Wednesday, July 13, 2011

Don cossacks and Italian children

The song's contents:

In boundless steppe, with –40 degree temperature, Tzar's cossacks are travelling. In woolly hats and in boots, they are trying to get towards river Don. But one of them, Popov, is sniffing, sniffing, and gets stuck in the snow. Popov has everything: woolly hat and boots — but, it turns out this is not enough.

Brave cossacks with curly mustache keep walking forward, but Popov is not among them. He lies breathless, curled up. What a loser is this poor Popov! But, Popov does not give up; he lies a little and then starts going on his stomach towards river Don.

Hey, Popov! Cossacks don't travel this way!

But, the cossacks are tired. Their mustache are frozen. And they haven't reached river Don. In the boundless steppe, with the –40 degree temperature, they turned to stone from the frost.

But Popov did not lose heart. Like a snowball, he rolled towards the river. And was the only one to reach river Don.

And now the song, in Italian:



[Source]

Interestingly, the little boy is now a member of Italian parliament. I guess he took to heart the idea of hopeless enterprises in a company of idiots.

Here is a cartoon version of this song, in which Popov (called Popoff by the Westerners) is, for some reason, a dog:



More on Don Cossacks: "Brotherly Love".

And the pseudo-karaoke that I had promised (the karaoke's joke makes sense only to those who know Russian, Soviet songs, and Russian history, so basically almost nobody who reads this blog, but that's fine, since I post these things for myself anyway):

16 comments:

e said...

Hey! I read this blog!

i've recently gotten into Russian music. I'm making everyone here crazy with my incessant singing of Katyusha and the Soviet anthem. Katyusha is getting boring (I memorized all the lyrics last night and have been singing it all day). The anthem is getting tough, because the words are too difficult for me. So maybe now I'll try to learn about popov.

e said...

subscribing

e said...

do you know where I can find the lyrics (besides for the subtitles of the last video).

Certified Ashkenazi said...

http://www.karaoke.ru/song/683.htm

Certified Ashkenazi said...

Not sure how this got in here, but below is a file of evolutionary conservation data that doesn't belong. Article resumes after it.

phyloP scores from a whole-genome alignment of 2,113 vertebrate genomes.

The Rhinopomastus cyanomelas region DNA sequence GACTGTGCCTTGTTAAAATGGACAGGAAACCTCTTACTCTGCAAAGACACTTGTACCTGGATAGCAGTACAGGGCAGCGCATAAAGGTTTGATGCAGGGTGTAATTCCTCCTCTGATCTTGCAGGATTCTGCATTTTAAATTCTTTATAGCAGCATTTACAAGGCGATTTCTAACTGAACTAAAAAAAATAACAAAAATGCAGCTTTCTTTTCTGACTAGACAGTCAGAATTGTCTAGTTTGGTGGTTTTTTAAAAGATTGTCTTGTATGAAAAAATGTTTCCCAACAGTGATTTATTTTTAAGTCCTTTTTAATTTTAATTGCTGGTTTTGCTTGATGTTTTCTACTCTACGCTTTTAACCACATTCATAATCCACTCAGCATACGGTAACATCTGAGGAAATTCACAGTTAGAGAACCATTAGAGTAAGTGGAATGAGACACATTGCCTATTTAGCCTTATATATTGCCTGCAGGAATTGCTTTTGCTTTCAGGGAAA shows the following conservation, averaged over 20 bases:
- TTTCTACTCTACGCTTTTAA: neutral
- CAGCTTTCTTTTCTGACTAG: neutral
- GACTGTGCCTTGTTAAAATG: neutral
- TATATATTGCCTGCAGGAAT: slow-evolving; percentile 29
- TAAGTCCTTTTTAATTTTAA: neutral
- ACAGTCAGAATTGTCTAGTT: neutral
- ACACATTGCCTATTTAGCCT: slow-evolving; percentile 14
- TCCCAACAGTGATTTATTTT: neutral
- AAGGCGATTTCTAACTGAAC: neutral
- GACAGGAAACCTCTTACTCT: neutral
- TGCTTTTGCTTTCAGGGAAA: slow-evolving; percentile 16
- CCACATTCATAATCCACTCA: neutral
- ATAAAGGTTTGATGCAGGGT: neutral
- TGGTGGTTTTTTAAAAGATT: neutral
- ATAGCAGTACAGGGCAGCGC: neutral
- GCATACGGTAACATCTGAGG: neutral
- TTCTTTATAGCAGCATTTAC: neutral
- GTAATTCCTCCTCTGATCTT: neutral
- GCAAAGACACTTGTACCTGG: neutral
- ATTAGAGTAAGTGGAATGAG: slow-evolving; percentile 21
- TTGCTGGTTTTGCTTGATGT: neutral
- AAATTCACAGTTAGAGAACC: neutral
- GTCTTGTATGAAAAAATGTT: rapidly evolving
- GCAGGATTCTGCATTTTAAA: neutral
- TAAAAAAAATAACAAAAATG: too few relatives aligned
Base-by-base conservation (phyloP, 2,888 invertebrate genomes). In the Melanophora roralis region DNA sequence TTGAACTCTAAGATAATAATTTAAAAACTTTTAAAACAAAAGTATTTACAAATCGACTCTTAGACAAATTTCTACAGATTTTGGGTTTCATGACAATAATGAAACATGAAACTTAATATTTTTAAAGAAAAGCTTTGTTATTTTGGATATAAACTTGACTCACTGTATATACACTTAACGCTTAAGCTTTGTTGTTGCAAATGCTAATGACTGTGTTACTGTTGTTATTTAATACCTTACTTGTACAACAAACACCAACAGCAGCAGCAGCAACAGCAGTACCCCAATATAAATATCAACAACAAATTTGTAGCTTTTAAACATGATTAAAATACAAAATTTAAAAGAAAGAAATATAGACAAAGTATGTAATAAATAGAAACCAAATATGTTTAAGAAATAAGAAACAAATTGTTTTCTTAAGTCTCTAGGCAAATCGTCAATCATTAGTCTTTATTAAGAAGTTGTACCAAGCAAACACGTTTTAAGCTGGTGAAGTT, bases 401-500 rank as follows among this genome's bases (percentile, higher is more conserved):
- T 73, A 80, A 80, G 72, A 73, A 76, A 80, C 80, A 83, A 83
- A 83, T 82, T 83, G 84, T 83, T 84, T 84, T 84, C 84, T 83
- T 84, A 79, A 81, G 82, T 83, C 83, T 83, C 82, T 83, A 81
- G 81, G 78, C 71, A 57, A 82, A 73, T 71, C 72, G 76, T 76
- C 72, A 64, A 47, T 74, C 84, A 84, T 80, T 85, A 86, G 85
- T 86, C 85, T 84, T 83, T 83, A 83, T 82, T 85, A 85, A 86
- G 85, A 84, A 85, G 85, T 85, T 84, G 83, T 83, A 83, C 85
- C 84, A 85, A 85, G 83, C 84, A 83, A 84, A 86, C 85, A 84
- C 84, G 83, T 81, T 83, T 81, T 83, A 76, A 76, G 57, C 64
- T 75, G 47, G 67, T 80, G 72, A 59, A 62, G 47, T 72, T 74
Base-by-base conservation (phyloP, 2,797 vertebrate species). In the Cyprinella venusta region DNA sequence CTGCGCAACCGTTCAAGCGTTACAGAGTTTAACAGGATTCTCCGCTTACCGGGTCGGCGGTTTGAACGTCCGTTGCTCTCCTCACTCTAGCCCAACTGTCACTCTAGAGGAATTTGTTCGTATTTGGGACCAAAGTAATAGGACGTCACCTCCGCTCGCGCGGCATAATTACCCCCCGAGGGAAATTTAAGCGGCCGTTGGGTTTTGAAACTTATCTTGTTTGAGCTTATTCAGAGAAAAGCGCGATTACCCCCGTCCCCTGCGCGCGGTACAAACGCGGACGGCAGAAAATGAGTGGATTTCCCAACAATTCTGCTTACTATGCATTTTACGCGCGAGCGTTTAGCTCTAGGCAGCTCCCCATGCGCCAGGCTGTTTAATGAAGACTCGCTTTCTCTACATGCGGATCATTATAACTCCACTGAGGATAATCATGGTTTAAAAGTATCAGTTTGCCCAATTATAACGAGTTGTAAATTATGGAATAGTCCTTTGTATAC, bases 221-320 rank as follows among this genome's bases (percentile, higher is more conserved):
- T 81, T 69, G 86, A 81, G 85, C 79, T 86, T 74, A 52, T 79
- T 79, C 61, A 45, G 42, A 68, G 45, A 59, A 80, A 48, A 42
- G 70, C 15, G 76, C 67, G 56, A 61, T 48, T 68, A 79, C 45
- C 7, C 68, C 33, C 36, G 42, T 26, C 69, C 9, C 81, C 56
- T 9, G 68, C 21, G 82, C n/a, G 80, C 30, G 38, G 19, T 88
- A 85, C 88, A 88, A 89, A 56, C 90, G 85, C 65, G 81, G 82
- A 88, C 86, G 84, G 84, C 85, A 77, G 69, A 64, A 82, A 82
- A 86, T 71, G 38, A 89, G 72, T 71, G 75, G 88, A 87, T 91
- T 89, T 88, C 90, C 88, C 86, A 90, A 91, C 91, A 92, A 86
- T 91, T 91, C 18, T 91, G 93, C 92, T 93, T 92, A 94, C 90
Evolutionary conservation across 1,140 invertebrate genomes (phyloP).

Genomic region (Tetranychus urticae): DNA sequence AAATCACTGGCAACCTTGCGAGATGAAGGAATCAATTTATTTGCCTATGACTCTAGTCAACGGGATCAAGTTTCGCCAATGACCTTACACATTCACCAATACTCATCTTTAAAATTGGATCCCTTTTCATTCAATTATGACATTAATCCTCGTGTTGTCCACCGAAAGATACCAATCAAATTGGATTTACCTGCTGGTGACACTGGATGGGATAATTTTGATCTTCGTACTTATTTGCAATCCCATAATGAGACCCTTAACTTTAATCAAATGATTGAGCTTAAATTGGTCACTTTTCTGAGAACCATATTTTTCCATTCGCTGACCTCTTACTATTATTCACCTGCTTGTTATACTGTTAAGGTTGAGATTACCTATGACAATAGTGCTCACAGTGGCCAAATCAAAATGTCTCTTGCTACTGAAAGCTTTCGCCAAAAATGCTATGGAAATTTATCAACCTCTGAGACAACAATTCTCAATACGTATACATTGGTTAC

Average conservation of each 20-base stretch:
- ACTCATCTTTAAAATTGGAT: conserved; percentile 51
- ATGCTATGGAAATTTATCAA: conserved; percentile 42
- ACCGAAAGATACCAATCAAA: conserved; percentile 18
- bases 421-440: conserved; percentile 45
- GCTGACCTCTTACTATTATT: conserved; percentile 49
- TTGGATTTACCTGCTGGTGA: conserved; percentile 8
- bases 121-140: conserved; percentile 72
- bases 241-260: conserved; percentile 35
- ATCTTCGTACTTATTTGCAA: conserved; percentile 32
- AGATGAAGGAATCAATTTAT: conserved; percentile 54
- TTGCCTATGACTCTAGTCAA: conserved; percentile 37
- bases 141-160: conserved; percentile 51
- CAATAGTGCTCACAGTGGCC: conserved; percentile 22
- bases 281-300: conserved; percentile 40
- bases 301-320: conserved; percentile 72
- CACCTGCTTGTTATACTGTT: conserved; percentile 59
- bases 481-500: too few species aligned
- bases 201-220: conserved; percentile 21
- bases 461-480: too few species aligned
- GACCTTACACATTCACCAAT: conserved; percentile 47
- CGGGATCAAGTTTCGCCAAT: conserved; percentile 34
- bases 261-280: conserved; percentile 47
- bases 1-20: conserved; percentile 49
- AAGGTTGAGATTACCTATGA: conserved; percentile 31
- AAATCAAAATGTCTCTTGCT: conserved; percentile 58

But usually it's sung slowly. And the music he is playing is from a very different song. But, if fits the lyrics.

Certified Ashkenazi said...

Different versions (and some history): http://a-pesni.golosa.info/popular20/izzaostrova.htm

Certified Ashkenazi said...

The song about Popov is in Italian, though.

e said...

Wait. The Popov song is originally in Italian or Russian?

Certified Ashkenazi said...

Afaik, the song about Popov is only in Italian; tThe song about Stenka Razin is only in Russian.

Certified Ashkenazi said...

If you want a song that is in both Russian and Italian, you can try Bella Ciao.

http://crawlingaxe.blogspot.com/2010/05/bella-ciao.html

e said...

This is getting too complicated. And the people here are getting REALLY sick of Russian songs, so I think I shan't be getting to know Popov.

Certified Ashkenazi said...

My wife was forced yesterday by my mom and my grandmother to watch a concert of Russian music. I think she knows how you feel.

Maybe you should start singing Yiddish songs. E.g.: http://youtu.be/zUt9N1mLjdw

Make sure to sing it with thick Russian accent.

Certified Ashkenazi said...

I mean, she knows how your roommates feel.

Certified Ashkenazi said...

This past Shabbos I heard Rabbi Shlomo Yaffe singing a Jewish niggun which started something like "Vos zol man yorgen..." ("Why should man worry..."). He said there were two versions (or interpretations) of the niggun: the Ukrainian and the Lubavitch.

At first, when he started singing, I thought he was singing the Popov song.

Certified Ashkenazi said...

(I wanted to answer your last comment, but I can't find that post for some reason.)

e said...

I can imagine what the Ukrainian version is (Let's drink away our credit!) But what's the Lubavitch version?